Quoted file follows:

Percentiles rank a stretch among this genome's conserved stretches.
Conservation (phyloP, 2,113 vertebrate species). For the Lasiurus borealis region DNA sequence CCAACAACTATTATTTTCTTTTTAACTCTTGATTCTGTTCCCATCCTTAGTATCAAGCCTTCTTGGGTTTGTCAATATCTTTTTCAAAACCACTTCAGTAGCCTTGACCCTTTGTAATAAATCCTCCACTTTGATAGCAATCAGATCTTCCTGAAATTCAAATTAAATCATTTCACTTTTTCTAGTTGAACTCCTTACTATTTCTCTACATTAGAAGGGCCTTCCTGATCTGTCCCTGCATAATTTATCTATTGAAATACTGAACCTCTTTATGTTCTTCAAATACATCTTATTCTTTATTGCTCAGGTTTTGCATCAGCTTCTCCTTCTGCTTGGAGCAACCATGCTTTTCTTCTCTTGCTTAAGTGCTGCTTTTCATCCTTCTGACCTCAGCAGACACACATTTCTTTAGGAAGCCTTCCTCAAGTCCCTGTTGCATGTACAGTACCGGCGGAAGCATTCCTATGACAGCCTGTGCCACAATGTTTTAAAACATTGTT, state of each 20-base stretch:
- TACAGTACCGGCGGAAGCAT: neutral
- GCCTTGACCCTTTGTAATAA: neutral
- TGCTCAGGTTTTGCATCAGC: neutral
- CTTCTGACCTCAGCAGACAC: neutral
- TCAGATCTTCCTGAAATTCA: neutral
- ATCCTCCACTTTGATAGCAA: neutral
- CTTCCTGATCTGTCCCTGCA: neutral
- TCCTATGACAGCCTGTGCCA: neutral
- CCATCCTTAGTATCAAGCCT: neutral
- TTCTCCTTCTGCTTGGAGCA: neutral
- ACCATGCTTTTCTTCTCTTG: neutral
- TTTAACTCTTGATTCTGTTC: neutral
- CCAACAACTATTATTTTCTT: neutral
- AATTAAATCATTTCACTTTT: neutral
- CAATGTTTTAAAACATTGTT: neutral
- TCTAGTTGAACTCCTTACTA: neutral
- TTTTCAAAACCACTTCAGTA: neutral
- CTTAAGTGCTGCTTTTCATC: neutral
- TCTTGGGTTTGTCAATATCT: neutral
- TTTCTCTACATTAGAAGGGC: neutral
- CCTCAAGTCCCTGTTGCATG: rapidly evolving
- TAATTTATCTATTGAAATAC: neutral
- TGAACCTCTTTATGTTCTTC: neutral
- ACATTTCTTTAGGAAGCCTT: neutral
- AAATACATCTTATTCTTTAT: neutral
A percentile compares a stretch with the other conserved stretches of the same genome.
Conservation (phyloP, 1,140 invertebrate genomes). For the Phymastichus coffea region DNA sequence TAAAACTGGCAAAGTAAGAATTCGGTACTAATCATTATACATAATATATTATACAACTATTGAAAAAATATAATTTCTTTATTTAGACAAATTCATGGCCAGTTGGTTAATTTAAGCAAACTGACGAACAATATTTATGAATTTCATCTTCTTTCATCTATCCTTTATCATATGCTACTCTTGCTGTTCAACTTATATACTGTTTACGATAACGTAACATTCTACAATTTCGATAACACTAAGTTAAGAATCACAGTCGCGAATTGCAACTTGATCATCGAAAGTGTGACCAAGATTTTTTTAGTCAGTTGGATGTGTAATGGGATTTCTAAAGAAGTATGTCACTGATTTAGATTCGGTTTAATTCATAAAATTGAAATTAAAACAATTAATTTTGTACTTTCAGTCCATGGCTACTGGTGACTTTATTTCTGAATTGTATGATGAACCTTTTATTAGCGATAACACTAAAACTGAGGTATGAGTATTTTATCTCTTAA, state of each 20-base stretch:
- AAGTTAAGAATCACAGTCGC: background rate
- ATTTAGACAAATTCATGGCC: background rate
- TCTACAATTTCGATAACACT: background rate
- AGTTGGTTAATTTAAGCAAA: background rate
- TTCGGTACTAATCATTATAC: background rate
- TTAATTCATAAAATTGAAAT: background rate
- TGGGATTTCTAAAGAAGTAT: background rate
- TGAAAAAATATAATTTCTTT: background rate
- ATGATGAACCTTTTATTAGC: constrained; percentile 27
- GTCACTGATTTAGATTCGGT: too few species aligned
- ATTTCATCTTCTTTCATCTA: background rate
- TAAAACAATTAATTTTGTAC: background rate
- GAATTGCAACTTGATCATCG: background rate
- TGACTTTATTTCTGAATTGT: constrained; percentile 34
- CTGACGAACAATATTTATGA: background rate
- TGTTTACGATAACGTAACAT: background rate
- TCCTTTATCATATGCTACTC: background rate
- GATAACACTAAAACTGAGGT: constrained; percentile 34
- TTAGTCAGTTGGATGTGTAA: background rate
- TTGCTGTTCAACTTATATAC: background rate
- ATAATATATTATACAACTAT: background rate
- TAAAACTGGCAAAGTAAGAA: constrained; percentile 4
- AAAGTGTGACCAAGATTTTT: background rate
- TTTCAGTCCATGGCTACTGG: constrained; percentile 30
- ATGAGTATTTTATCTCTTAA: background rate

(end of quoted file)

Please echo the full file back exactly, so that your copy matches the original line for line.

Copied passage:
Percentiles rank a stretch among this genome's conserved stretches.
Conservation (phyloP, 2,113 vertebrate species). For the Lasiurus borealis region DNA sequence CCAACAACTATTATTTTCTTTTTAACTCTTGATTCTGTTCCCATCCTTAGTATCAAGCCTTCTTGGGTTTGTCAATATCTTTTTCAAAACCACTTCAGTAGCCTTGACCCTTTGTAATAAATCCTCCACTTTGATAGCAATCAGATCTTCCTGAAATTCAAATTAAATCATTTCACTTTTTCTAGTTGAACTCCTTACTATTTCTCTACATTAGAAGGGCCTTCCTGATCTGTCCCTGCATAATTTATCTATTGAAATACTGAACCTCTTTATGTTCTTCAAATACATCTTATTCTTTATTGCTCAGGTTTTGCATCAGCTTCTCCTTCTGCTTGGAGCAACCATGCTTTTCTTCTCTTGCTTAAGTGCTGCTTTTCATCCTTCTGACCTCAGCAGACACACATTTCTTTAGGAAGCCTTCCTCAAGTCCCTGTTGCATGTACAGTACCGGCGGAAGCATTCCTATGACAGCCTGTGCCACAATGTTTTAAAACATTGTT, state of each 20-base stretch:
- TACAGTACCGGCGGAAGCAT: neutral
- GCCTTGACCCTTTGTAATAA: neutral
- TGCTCAGGTTTTGCATCAGC: neutral
- CTTCTGACCTCAGCAGACAC: neutral
- TCAGATCTTCCTGAAATTCA: neutral
- ATCCTCCACTTTGATAGCAA: neutral
- CTTCCTGATCTGTCCCTGCA: neutral
- TCCTATGACAGCCTGTGCCA: neutral
- CCATCCTTAGTATCAAGCCT: neutral
- TTCTCCTTCTGCTTGGAGCA: neutral
- ACCATGCTTTTCTTCTCTTG: neutral
- TTTAACTCTTGATTCTGTTC: neutral
- CCAACAACTATTATTTTCTT: neutral
- AATTAAATCATTTCACTTTT: neutral
- CAATGTTTTAAAACATTGTT: neutral
- TCTAGTTGAACTCCTTACTA: neutral
- TTTTCAAAACCACTTCAGTA: neutral
- CTTAAGTGCTGCTTTTCATC: neutral
- TCTTGGGTTTGTCAATATCT: neutral
- TTTCTCTACATTAGAAGGGC: neutral
- CCTCAAGTCCCTGTTGCATG: rapidly evolving
- TAATTTATCTATTGAAATAC: neutral
- TGAACCTCTTTATGTTCTTC: neutral
- ACATTTCTTTAGGAAGCCTT: neutral
- AAATACATCTTATTCTTTAT: neutral
A percentile compares a stretch with the other conserved stretches of the same genome.
Conservation (phyloP, 1,140 invertebrate genomes). For the Phymastichus coffea region DNA sequence TAAAACTGGCAAAGTAAGAATTCGGTACTAATCATTATACATAATATATTATACAACTATTGAAAAAATATAATTTCTTTATTTAGACAAATTCATGGCCAGTTGGTTAATTTAAGCAAACTGACGAACAATATTTATGAATTTCATCTTCTTTCATCTATCCTTTATCATATGCTACTCTTGCTGTTCAACTTATATACTGTTTACGATAACGTAACATTCTACAATTTCGATAACACTAAGTTAAGAATCACAGTCGCGAATTGCAACTTGATCATCGAAAGTGTGACCAAGATTTTTTTAGTCAGTTGGATGTGTAATGGGATTTCTAAAGAAGTATGTCACTGATTTAGATTCGGTTTAATTCATAAAATTGAAATTAAAACAATTAATTTTGTACTTTCAGTCCATGGCTACTGGTGACTTTATTTCTGAATTGTATGATGAACCTTTTATTAGCGATAACACTAAAACTGAGGTATGAGTATTTTATCTCTTAA, state of each 20-base stretch:
- AAGTTAAGAATCACAGTCGC: background rate
- ATTTAGACAAATTCATGGCC: background rate
- TCTACAATTTCGATAACACT: background rate
- AGTTGGTTAATTTAAGCAAA: background rate
- TTCGGTACTAATCATTATAC: background rate
- TTAATTCATAAAATTGAAAT: background rate
- TGGGATTTCTAAAGAAGTAT: background rate
- TGAAAAAATATAATTTCTTT: background rate
- ATGATGAACCTTTTATTAGC: constrained; percentile 27
- GTCACTGATTTAGATTCGGT: too few species aligned
- ATTTCATCTTCTTTCATCTA: background rate
- TAAAACAATTAATTTTGTAC: background rate
- GAATTGCAACTTGATCATCG: background rate
- TGACTTTATTTCTGAATTGT: constrained; percentile 34
- CTGACGAACAATATTTATGA: background rate
- TGTTTACGATAACGTAACAT: background rate
- TCCTTTATCATATGCTACTC: background rate
- GATAACACTAAAACTGAGGT: constrained; percentile 34
- TTAGTCAGTTGGATGTGTAA: background rate
- TTGCTGTTCAACTTATATAC: background rate
- ATAATATATTATACAACTAT: background rate
- TAAAACTGGCAAAGTAAGAA: constrained; percentile 4
- AAAGTGTGACCAAGATTTTT: background rate
- TTTCAGTCCATGGCTACTGG: constrained; percentile 30
- ATGAGTATTTTATCTCTTAA: background rate